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The BBC's Tom Heap reports
"Safety campaigners want a graduated license scheme for new drivers"
 real 28k

Wednesday, 22 March, 2000, 03:17 GMT
Teenage drivers 'die showing off'
crash
Teenage drivers with passengers twice as likely to die
Teenage drivers are more than twice as likely to be killed when they have passengers in their car, according to new research.

While older drivers have a reduced risk of fatal accidents when they have other people in their car, 16 and 17-year-olds are more likely to be killed.

Teenage motorists are also more likely to die when carrying passengers under 30 and when they are driving late at night.



It is a known problem that where young drivers are out with their mates, they are far more likely to egg each other on, and drive in dangerous ways, for instance drinking and speeding

Dave Rogers of the Royal Society for the Prevention of Accidents
Experts say teenagers are at increased risk of death because they are more likely to speed, drive dangerously and drink alcohol in the presence of peers.

And the more people in a car driven by a teenager, the higher the risk of a fatal accident, according to the study published in the Journal of the American Medical Association.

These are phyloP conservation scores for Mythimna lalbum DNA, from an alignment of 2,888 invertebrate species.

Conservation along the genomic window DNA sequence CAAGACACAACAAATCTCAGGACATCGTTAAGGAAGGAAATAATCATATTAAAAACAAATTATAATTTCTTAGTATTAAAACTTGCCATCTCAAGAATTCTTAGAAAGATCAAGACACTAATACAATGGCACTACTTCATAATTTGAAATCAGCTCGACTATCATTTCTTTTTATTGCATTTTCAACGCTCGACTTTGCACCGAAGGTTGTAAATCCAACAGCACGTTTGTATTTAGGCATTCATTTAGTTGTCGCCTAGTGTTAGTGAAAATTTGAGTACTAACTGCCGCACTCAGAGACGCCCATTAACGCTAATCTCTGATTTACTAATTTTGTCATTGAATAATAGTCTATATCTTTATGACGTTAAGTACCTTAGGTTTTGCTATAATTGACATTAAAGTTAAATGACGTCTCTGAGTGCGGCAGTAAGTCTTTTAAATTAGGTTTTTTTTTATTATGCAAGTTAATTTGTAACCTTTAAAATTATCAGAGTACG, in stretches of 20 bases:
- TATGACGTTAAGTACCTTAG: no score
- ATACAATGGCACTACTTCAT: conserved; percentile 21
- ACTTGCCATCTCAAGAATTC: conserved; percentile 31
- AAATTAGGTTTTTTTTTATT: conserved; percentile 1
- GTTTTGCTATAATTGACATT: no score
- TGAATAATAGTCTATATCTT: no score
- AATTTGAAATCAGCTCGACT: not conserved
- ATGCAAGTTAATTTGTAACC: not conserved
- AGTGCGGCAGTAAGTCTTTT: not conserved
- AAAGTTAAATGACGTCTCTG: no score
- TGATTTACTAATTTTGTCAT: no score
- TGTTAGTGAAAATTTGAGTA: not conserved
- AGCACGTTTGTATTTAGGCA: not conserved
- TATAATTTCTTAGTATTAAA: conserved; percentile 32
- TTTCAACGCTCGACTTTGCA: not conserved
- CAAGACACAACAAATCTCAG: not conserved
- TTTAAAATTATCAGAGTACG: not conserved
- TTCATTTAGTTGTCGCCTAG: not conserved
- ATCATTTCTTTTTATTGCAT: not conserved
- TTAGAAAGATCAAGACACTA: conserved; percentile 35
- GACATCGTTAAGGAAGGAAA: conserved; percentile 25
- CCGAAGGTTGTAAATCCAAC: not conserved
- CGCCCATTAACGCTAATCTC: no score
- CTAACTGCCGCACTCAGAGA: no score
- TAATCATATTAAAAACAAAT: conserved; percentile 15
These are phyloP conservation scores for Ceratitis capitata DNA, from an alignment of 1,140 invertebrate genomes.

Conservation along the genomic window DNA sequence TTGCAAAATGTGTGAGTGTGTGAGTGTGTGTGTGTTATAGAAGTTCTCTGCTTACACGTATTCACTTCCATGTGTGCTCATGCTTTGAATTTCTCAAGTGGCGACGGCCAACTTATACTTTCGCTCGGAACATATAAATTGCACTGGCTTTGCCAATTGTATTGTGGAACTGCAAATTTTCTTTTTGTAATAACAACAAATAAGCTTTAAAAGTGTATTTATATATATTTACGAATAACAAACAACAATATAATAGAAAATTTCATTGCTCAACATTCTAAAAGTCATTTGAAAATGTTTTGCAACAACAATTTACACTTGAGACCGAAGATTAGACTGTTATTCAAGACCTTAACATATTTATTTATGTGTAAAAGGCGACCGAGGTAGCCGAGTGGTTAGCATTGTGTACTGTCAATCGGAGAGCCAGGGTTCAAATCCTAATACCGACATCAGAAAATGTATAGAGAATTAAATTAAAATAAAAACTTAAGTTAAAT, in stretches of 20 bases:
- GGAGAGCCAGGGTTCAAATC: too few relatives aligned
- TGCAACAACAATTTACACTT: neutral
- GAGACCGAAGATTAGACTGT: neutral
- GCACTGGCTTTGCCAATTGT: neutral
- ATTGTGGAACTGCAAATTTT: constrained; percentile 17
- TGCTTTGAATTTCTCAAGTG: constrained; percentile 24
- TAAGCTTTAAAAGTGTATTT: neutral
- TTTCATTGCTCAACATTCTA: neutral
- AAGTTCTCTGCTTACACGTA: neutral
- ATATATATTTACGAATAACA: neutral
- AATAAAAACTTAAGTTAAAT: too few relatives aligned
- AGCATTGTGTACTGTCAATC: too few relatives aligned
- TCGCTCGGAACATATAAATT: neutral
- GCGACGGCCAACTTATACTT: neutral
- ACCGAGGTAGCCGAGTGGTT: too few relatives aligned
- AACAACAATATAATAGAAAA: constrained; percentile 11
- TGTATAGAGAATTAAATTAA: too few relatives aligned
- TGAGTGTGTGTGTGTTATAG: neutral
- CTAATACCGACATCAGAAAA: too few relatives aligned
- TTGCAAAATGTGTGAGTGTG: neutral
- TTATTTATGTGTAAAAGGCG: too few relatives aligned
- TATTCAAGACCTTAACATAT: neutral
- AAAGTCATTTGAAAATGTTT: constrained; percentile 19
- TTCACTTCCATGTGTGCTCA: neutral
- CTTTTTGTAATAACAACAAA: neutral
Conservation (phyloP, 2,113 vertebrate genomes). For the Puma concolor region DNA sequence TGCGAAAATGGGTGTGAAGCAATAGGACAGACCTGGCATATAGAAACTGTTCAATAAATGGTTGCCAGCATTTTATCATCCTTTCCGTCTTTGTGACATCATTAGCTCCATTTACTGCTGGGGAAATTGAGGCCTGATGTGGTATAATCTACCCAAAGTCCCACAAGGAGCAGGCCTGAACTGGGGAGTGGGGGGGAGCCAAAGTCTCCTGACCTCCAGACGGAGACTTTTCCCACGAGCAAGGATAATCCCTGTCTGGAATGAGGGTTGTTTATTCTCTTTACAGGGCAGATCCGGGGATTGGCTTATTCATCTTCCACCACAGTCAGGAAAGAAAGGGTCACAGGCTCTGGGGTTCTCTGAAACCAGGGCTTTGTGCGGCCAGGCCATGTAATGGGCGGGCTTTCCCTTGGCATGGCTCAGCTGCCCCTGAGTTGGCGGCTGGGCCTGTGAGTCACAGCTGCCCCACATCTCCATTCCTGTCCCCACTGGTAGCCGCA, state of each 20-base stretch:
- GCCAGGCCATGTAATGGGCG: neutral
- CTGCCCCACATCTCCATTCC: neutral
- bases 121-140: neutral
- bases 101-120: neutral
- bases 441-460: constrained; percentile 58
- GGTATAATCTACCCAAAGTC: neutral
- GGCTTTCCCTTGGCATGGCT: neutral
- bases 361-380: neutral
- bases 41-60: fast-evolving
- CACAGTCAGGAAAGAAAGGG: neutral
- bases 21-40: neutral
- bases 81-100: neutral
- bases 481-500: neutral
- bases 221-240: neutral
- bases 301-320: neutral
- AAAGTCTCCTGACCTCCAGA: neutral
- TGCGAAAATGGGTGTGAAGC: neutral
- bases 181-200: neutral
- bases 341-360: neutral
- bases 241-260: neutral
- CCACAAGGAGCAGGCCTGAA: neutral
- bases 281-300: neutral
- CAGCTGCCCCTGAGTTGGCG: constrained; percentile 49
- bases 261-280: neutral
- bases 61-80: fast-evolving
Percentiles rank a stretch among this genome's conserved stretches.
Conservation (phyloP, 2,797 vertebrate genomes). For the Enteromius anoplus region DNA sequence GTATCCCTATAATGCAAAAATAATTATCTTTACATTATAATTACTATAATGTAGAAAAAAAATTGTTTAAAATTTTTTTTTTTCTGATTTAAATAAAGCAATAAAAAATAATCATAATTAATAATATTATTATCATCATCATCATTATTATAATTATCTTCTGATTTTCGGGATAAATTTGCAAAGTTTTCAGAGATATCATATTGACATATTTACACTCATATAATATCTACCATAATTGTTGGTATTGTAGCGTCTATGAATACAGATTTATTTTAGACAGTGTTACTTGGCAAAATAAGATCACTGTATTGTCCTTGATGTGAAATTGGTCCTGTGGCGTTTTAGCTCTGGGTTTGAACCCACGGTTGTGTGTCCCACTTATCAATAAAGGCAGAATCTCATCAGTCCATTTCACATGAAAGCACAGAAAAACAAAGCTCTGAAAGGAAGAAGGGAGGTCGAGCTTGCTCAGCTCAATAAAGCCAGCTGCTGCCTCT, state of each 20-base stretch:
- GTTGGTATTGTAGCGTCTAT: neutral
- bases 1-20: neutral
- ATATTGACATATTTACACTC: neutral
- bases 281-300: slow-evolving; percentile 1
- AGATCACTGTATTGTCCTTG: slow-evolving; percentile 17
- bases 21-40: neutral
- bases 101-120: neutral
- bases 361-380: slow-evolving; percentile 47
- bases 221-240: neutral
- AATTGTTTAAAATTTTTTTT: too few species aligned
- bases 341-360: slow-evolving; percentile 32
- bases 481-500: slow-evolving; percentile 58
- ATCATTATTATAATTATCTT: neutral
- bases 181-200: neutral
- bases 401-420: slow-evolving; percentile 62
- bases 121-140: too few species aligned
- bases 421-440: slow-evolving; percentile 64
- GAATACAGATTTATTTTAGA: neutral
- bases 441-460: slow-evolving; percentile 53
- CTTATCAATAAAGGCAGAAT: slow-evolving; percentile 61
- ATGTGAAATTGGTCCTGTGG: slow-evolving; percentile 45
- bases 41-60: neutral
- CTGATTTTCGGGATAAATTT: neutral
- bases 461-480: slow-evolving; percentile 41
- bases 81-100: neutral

The researchers said: "A survey of 192 high school drivers reported that dangerous driving behaviour, driving after drinking alcohol or using drugs, speeding, swerving, purposely skidding or jumping a red light were strongly associated with the presence of peers."

They have called for a "graduated licensing" system for teenagers which could place restrictions on night-time driving and how many passengers new motorists can carry.

Death rates

Car crashes are the leading cause of death among teenagers in the United States, accounting for 36% of fatalities among the 15-19 age group.


Teenage death drivers
Drivers aged 16-17 are 39% more likely be killed with one passenger
86% more at risk with two passengers
The overall death rate per 10 million trips for a 16-year-old was 1.99 with no passengers
2.76 with one passenger
3.69 with two passengers
5.61 with three or more passengers
And more than 3,000 people a year are killed on Britain's roads with car crashes the main cause of death among teenagers.

Dave Rogers, road safety adviser for the Royal Society for the Prevention of Accidents, said: "It is a known problem that where young drivers are out with their mates, they are far more likely to egg each other on, and drive in dangerous ways, for instance drinking and speeding.

"We would like the UK, and Europe to look at the whole idea of graduated licensing and find out what sort of system works best.

"What we need to look at are ways to teach youngsters how to drive safely rather than just how to pass the test."

One idea is to introduce "log books" for learner drivers, who would have to submit evidence to the DVLA to prove they had sufficient driving experience before they were given a full licence.

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23 May 98 | UK
Five die in road crash
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